Guide 1: The Ultimate Food Money Machine
The Food Money Machine
For example, while most food entrepreneurs are aware of these key issues, many tackle them in the wrong order. Often, they will focus on product development ahead of gaining a thorough understanding of the target consumers, determining the right food product promise, and selecting an effective food distribution channel. They make these mistakes and wonder why their food company isn’t growing. Again, the details matter.
In this recipe book for success, I’ll provide an overview of the key concepts based on my experience.
The Target Customer
The foundation of a Food Money Machine is a target consumer who:
1. Has a problem.
2. Is aware of this problem.
3. Has the ability and desire to pay to solve this problem.
If they have the problem and don’t recognize it, there is no sale. You can’t sell artisan grass-fed beef to consumers on a vegan food regimen. You can participate in multiple market size exercises to determine the size of consumer markets for almost any problem today, and you can extrapolate with market forecasting models to predict how many consumers will likely have the problem in the future. These are actions you should be taking, but for our Food Money Machine, you have to remember this: no problem, no sale.
The second hurdle is your target consumer’s level of awareness about his or her problem. Consumers don’t spend money solving a problem they don’t even realize they have. Natural Products Expo happens each year on both coasts, and every state between them is littered with food companies that crashed and burned trying to solve a problem that their target customer didn’t realize they had.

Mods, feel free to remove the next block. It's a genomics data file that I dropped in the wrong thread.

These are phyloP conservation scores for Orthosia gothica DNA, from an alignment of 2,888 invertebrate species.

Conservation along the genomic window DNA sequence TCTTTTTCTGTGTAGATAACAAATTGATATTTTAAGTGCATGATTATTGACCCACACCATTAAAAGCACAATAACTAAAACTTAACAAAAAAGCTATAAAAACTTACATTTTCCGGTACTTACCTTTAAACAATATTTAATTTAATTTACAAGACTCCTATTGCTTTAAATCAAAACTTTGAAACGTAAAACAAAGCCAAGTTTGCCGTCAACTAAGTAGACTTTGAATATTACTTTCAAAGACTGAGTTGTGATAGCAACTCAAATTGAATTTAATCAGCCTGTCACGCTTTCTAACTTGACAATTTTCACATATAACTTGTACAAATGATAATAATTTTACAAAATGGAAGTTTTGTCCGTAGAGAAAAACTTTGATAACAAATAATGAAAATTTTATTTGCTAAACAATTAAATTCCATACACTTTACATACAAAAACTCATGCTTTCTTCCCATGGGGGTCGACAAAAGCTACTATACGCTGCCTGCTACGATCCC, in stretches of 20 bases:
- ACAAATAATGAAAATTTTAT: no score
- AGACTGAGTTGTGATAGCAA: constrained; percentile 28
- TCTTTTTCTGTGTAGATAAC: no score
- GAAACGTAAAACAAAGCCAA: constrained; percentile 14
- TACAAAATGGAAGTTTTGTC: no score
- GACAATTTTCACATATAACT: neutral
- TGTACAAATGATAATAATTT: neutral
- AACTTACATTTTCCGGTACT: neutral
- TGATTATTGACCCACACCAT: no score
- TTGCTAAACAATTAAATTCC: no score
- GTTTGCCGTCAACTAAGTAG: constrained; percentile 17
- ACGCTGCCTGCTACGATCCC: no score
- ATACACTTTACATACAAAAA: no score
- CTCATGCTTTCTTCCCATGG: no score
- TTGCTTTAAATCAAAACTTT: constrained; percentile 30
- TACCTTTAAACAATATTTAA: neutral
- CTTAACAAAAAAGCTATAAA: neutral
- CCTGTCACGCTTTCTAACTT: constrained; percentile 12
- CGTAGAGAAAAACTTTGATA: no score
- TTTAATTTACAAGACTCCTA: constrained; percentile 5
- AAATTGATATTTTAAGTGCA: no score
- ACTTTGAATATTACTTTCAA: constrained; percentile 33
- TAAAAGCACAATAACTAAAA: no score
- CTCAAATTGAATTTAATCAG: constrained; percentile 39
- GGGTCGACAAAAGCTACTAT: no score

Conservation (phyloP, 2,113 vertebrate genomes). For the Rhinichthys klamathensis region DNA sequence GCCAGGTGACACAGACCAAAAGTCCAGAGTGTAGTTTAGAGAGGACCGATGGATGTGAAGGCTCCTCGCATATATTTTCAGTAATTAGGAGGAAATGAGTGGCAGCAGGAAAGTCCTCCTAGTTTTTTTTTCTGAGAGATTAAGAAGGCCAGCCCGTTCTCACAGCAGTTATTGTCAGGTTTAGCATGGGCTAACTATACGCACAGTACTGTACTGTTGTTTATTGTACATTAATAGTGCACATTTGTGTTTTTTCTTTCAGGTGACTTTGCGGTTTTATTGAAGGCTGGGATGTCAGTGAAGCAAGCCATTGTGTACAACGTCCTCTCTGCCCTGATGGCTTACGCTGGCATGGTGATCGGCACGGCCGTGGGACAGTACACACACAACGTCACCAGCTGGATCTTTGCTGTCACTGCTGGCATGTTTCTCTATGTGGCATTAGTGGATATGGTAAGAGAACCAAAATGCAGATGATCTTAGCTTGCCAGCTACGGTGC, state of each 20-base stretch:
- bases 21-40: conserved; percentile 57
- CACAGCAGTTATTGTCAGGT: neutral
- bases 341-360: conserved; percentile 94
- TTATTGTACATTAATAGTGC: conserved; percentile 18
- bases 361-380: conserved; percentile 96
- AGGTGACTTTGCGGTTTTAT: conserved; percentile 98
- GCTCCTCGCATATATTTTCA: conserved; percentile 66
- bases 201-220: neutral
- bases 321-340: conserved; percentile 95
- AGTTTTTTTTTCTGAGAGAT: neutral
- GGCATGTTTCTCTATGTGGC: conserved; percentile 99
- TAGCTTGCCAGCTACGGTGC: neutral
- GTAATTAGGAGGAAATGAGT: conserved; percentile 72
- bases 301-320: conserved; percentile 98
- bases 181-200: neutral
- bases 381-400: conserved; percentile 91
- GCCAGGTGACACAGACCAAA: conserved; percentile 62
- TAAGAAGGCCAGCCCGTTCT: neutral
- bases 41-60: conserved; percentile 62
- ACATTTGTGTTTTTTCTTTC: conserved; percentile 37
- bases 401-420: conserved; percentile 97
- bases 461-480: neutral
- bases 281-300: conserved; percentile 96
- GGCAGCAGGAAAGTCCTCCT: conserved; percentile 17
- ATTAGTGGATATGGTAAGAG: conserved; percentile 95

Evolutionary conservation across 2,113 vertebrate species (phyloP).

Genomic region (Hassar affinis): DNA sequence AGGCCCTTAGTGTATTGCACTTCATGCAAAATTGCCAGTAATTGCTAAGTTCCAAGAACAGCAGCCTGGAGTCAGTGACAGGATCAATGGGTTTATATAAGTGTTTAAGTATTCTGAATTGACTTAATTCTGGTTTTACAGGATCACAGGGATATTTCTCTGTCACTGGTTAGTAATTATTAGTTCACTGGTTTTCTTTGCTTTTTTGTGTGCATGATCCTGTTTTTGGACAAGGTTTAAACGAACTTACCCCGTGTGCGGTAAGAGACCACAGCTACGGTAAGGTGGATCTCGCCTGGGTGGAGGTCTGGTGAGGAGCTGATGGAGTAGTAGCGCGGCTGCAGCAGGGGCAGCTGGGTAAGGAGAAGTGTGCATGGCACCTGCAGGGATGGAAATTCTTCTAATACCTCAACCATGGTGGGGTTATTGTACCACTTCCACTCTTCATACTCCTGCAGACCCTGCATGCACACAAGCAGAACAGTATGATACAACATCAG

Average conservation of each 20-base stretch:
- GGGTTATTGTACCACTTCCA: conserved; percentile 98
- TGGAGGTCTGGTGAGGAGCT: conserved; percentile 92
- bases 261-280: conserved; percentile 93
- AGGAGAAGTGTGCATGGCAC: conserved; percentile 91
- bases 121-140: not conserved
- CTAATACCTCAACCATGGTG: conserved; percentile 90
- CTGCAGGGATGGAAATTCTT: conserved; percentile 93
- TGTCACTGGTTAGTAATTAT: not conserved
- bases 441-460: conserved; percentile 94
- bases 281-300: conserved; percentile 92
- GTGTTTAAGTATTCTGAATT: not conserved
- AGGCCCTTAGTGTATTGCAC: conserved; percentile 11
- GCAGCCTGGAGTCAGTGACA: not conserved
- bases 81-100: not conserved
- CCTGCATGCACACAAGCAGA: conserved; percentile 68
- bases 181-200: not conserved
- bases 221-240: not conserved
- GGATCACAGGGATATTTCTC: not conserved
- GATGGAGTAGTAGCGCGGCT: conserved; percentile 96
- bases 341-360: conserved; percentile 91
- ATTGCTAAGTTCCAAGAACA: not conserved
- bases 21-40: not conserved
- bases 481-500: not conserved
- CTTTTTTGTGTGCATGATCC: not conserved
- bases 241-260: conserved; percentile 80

It’s twenty times easier to solve a problem people already know they have than to solve a problem they don’t realize they have. The reason is financial. If your consumers aren’t already aware of their problem, you have to invest your marketing resources to teach them about the problem, which leaves you no resources for convincing the shopper to buy from your company.
The third hurdle is finding out if the consumer cares enough about the problem to pay to solve it. If the shopper doesn’t care, they won’t buy. You can try to make them care, but if, at some fundamental level, they just don’t—there’s nothing you can do about it. Go find another consumer segment to target or a different problem to solve.
You’d be surprised how many startup food companies, and product launches of larger companies, fail to overcome this basic hurdle. They decide to try to brilliantly solve a problem the customer ought to care about—without appreciating the fact that, just because a consumer should care, doesn’t mean they actually do. Again, details matter.
Along these same lines, you must consider if the market dynamics will allow you to introduce your product to the category, solve the problem and make a profit. Is there space in the market and can you economically succeed serving the consumer in your chosen category?
Consumers have to pay to play. If they aren’t willing to pay money for your food or beverage item, then you’re out of luck and will not experience growth.
The Promise: Is it Credible, Compelling and Unique?
The second component of a Food Money Machine is the promise you make to consumers to get them to buy. This component is frequently overlooked, or its importance grossly under-estimated. The way to get a shopper to buy is to offer a promise that is different (or at least different enough) from the competition, and one that provides a genuinely compelling benefit. In addition, this promise must be credible.
The promise is what gets the consumer to buy. Most people (especially chefs) find this idea troublesome and are conflicted by it. Don’t consumers buy because of the flavor and product nutritionals? At the end of the day, a consumer doesn’t really want nor need a particular food product; they only buy based on the promise of how they’ll benefit from the food product.
For example, nobody buys a dozen eggs because they want eggs—they want a satisfying breakfast or a delicious cake to share with friends and family.
The Mom who invests in the nutrient-rich formula for her baby is not buying the formula because she likes it; she’s buying it because she needs to know her baby is receiving the best nutrition possible and promotes great health. The truth is she won’t know if the product is really a better purchase. So, she buys on the promise of a perceived health and nutrition benefit for her baby.